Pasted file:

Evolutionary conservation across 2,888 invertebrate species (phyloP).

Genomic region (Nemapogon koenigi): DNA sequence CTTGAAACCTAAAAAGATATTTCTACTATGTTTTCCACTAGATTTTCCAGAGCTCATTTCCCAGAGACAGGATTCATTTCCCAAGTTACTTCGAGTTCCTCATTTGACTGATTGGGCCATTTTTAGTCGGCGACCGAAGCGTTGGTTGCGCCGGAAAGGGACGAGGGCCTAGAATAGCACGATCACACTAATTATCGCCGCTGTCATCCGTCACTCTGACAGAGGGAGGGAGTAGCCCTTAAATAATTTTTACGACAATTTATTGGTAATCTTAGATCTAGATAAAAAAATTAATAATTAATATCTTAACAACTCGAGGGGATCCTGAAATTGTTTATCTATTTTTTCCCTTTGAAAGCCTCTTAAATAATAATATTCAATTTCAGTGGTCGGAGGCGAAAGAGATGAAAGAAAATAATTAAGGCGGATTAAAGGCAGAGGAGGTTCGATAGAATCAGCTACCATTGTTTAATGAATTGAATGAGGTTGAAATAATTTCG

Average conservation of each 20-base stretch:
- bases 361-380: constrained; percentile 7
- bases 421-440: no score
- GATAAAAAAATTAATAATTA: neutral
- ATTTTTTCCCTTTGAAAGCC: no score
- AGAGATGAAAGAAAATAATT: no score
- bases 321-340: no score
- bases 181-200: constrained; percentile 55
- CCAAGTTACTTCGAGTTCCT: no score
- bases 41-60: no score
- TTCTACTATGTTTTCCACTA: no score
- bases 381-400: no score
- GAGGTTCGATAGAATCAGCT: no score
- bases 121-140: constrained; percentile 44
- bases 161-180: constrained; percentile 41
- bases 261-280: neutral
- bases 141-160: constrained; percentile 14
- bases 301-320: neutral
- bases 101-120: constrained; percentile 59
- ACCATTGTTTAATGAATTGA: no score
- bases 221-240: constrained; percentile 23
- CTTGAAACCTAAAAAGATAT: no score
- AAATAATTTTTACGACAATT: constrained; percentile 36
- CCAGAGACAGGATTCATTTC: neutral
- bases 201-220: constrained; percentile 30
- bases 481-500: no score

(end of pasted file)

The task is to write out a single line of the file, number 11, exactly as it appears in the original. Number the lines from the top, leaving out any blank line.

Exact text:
- CCAAGTTACTTCGAGTTCCT: no score